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Wednesday, 12 August 2020

Lebanon’s civil unrest explained

Muslim Hands
Lebanon’s civil unrest explained

On Tuesday 4th August, a massive building explosion in the port of Beirut killed at least 220 people and injured more than 6,000 others. Over 100 people are still missing, and the death toll is expected to rise as emergency workers continue searching for victims in the rubble.

The blast destroyed three hospitals and damaged two more and more than 300,000 people lost their homes. The explosion would have been a disaster in any city. The loss of lives would have been tragic in any place but for the people of Lebanon, this explosion is the latest blow after years of adversity.

Lebanon has been suffering from the damages caused by conflict, an influx of refugees, widespread poverty, and now the Covid-19 pandemic. Mounting public anger and mass violent protests have forced the government to resign and Lebanon’s future now hangs in the balance.

In order to fully appreciate what is going on in Lebanon, it is necessary to understand the history of the country and the problems it has faced over the years. This article is a quick summary of some of the key factors that have affected the Lebanese people.

Economic turmoil

In recent months, Lebanese supermarkets have stopped putting price tags on food items, because they simply cannot keep up with the daily increases.  The price of staple foods like cereal has doubled in Lebanon, and supermarkets have begun rationing essential items.

Experts have warned that Lebanon is entering a period of hyperinflation, with year-on-year rates increasing by at least 500%. At the start of 2020, a third of Lebanese people were living below the poverty line, but this has increased significantly as a result of the coronavirus pandemic. Lebanon’s Minister of Finance has warned that by the end if 2020, more than 60% of the population will be living in abject poverty.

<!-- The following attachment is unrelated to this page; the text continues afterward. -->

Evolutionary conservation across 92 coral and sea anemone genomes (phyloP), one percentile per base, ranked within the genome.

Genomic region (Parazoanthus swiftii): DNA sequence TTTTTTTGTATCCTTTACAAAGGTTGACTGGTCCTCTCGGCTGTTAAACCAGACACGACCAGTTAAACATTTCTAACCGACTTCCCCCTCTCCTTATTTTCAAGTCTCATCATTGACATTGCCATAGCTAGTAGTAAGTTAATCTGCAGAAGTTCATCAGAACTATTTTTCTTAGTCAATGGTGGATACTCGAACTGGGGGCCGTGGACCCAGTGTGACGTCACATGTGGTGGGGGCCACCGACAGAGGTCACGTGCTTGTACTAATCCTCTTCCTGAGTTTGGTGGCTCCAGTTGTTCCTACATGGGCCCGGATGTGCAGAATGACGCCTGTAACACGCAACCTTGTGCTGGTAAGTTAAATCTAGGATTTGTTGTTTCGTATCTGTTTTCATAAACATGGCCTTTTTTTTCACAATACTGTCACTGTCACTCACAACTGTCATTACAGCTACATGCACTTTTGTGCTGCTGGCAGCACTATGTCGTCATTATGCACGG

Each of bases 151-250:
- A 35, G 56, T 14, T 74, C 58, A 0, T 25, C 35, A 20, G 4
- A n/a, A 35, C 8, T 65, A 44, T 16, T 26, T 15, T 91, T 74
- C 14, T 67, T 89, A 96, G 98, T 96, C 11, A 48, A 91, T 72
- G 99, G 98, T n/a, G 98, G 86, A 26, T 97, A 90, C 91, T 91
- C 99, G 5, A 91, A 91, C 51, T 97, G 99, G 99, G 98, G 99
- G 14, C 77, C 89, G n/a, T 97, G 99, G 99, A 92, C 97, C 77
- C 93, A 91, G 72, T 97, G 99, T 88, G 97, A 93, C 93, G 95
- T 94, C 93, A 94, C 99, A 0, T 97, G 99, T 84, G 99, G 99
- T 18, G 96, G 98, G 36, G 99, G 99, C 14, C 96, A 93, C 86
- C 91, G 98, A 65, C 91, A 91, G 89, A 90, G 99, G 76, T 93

Businesses have been forced to lay off staff and families struggle to afford basic essentials like meat, fruit, and vegetables. Most people don’t have enough to even buy a loaf of bread.

A lack of resources means everyday tasks are a continuous struggle. There is a severe lack of safe drinking water, power cuts happen every day and the country’s healthcare system is at the brink of collapse.

Marred by conflicts

As well as economic instability, Lebanon has also been dealing

More than 150,000 people died in the Lebanese Civil War between 1975 and 1990, and a further 100,000 were permanently handicapped. Around a fifth of the population were displaced from their homes as a result of the war.  

In 1982, the Southern part of Lebanon was invaded by Israel and Beirut was temporarily besieged. After the war, Lebanon was temporarily occupied by Syria.

In 2006, there was a second war, this time between Israel and Lebanon, known as either the Second Lebanon War, the Israel-Hezbollah War, or the July War. As well as imposing a naval blockade, the war also damaged important infrastructure in Lebanon, including irrigation canals and an airport in Beirut.